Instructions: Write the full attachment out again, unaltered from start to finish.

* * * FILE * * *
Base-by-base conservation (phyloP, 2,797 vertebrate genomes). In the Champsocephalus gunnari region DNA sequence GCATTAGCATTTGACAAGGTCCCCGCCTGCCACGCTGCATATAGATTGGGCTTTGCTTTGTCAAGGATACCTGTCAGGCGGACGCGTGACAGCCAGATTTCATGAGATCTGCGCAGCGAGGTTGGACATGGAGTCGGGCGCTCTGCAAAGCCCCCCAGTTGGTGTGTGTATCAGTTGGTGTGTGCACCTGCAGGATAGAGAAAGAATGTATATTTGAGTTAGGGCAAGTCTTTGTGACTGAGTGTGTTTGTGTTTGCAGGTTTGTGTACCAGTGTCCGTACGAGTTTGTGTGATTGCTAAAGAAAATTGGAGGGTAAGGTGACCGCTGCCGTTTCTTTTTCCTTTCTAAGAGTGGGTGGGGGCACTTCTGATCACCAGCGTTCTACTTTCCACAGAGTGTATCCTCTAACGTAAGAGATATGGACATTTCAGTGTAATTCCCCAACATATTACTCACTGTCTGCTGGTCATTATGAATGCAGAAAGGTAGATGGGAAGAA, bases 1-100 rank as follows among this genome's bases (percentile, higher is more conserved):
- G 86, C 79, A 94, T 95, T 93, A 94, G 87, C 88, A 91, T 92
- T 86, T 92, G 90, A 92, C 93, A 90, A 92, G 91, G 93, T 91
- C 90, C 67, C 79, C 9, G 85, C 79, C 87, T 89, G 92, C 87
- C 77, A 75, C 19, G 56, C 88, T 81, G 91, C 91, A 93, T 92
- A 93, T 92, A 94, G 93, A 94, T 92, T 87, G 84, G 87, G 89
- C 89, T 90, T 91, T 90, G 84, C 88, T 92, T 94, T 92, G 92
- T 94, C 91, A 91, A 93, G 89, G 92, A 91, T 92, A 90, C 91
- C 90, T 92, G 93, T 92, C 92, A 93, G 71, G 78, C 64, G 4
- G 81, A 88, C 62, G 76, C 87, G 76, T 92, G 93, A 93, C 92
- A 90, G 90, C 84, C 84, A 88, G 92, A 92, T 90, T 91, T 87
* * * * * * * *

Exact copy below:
Base-by-base conservation (phyloP, 2,797 vertebrate genomes). In the Champsocephalus gunnari region DNA sequence GCATTAGCATTTGACAAGGTCCCCGCCTGCCACGCTGCATATAGATTGGGCTTTGCTTTGTCAAGGATACCTGTCAGGCGGACGCGTGACAGCCAGATTTCATGAGATCTGCGCAGCGAGGTTGGACATGGAGTCGGGCGCTCTGCAAAGCCCCCCAGTTGGTGTGTGTATCAGTTGGTGTGTGCACCTGCAGGATAGAGAAAGAATGTATATTTGAGTTAGGGCAAGTCTTTGTGACTGAGTGTGTTTGTGTTTGCAGGTTTGTGTACCAGTGTCCGTACGAGTTTGTGTGATTGCTAAAGAAAATTGGAGGGTAAGGTGACCGCTGCCGTTTCTTTTTCCTTTCTAAGAGTGGGTGGGGGCACTTCTGATCACCAGCGTTCTACTTTCCACAGAGTGTATCCTCTAACGTAAGAGATATGGACATTTCAGTGTAATTCCCCAACATATTACTCACTGTCTGCTGGTCATTATGAATGCAGAAAGGTAGATGGGAAGAA, bases 1-100 rank as follows among this genome's bases (percentile, higher is more conserved):
- G 86, C 79, A 94, T 95, T 93, A 94, G 87, C 88, A 91, T 92
- T 86, T 92, G 90, A 92, C 93, A 90, A 92, G 91, G 93, T 91
- C 90, C 67, C 79, C 9, G 85, C 79, C 87, T 89, G 92, C 87
- C 77, A 75, C 19, G 56, C 88, T 81, G 91, C 91, A 93, T 92
- A 93, T 92, A 94, G 93, A 94, T 92, T 87, G 84, G 87, G 89
- C 89, T 90, T 91, T 90, G 84, C 88, T 92, T 94, T 92, G 92
- T 94, C 91, A 91, A 93, G 89, G 92, A 91, T 92, A 90, C 91
- C 90, T 92, G 93, T 92, C 92, A 93, G 71, G 78, C 64, G 4
- G 81, A 88, C 62, G 76, C 87, G 76, T 92, G 93, A 93, C 92
- A 90, G 90, C 84, C 84, A 88, G 92, A 92, T 90, T 91, T 87